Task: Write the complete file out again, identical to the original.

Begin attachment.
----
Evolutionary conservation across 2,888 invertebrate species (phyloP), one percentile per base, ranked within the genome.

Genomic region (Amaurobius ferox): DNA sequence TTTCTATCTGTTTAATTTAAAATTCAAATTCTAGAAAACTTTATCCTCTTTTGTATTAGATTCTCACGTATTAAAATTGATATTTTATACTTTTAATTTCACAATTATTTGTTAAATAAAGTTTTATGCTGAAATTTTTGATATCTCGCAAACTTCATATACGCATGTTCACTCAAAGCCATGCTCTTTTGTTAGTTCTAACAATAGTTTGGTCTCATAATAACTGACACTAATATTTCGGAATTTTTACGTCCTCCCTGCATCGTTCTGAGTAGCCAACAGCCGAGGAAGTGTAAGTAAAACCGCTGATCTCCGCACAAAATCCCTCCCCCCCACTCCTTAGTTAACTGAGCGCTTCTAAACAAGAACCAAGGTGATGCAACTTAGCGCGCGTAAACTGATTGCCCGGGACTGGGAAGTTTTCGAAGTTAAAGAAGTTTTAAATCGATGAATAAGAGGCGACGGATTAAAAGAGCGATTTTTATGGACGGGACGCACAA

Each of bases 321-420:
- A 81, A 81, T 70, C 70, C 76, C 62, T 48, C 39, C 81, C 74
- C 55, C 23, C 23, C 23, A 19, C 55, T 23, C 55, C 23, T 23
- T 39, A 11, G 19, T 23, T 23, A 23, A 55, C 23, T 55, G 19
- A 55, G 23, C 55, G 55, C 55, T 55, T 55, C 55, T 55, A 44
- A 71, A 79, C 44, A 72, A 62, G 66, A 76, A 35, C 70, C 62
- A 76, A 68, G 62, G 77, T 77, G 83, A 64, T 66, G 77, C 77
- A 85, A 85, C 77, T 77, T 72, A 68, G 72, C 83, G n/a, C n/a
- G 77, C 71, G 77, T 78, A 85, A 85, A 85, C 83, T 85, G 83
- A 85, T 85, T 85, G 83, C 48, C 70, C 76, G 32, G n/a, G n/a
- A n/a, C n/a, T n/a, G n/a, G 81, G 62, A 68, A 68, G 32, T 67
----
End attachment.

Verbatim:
Evolutionary conservation across 2,888 invertebrate species (phyloP), one percentile per base, ranked within the genome.

Genomic region (Amaurobius ferox): DNA sequence TTTCTATCTGTTTAATTTAAAATTCAAATTCTAGAAAACTTTATCCTCTTTTGTATTAGATTCTCACGTATTAAAATTGATATTTTATACTTTTAATTTCACAATTATTTGTTAAATAAAGTTTTATGCTGAAATTTTTGATATCTCGCAAACTTCATATACGCATGTTCACTCAAAGCCATGCTCTTTTGTTAGTTCTAACAATAGTTTGGTCTCATAATAACTGACACTAATATTTCGGAATTTTTACGTCCTCCCTGCATCGTTCTGAGTAGCCAACAGCCGAGGAAGTGTAAGTAAAACCGCTGATCTCCGCACAAAATCCCTCCCCCCCACTCCTTAGTTAACTGAGCGCTTCTAAACAAGAACCAAGGTGATGCAACTTAGCGCGCGTAAACTGATTGCCCGGGACTGGGAAGTTTTCGAAGTTAAAGAAGTTTTAAATCGATGAATAAGAGGCGACGGATTAAAAGAGCGATTTTTATGGACGGGACGCACAA

Each of bases 321-420:
- A 81, A 81, T 70, C 70, C 76, C 62, T 48, C 39, C 81, C 74
- C 55, C 23, C 23, C 23, A 19, C 55, T 23, C 55, C 23, T 23
- T 39, A 11, G 19, T 23, T 23, A 23, A 55, C 23, T 55, G 19
- A 55, G 23, C 55, G 55, C 55, T 55, T 55, C 55, T 55, A 44
- A 71, A 79, C 44, A 72, A 62, G 66, A 76, A 35, C 70, C 62
- A 76, A 68, G 62, G 77, T 77, G 83, A 64, T 66, G 77, C 77
- A 85, A 85, C 77, T 77, T 72, A 68, G 72, C 83, G n/a, C n/a
- G 77, C 71, G 77, T 78, A 85, A 85, A 85, C 83, T 85, G 83
- A 85, T 85, T 85, G 83, C 48, C 70, C 76, G 32, G n/a, G n/a
- A n/a, C n/a, T n/a, G n/a, G 81, G 62, A 68, A 68, G 32, T 67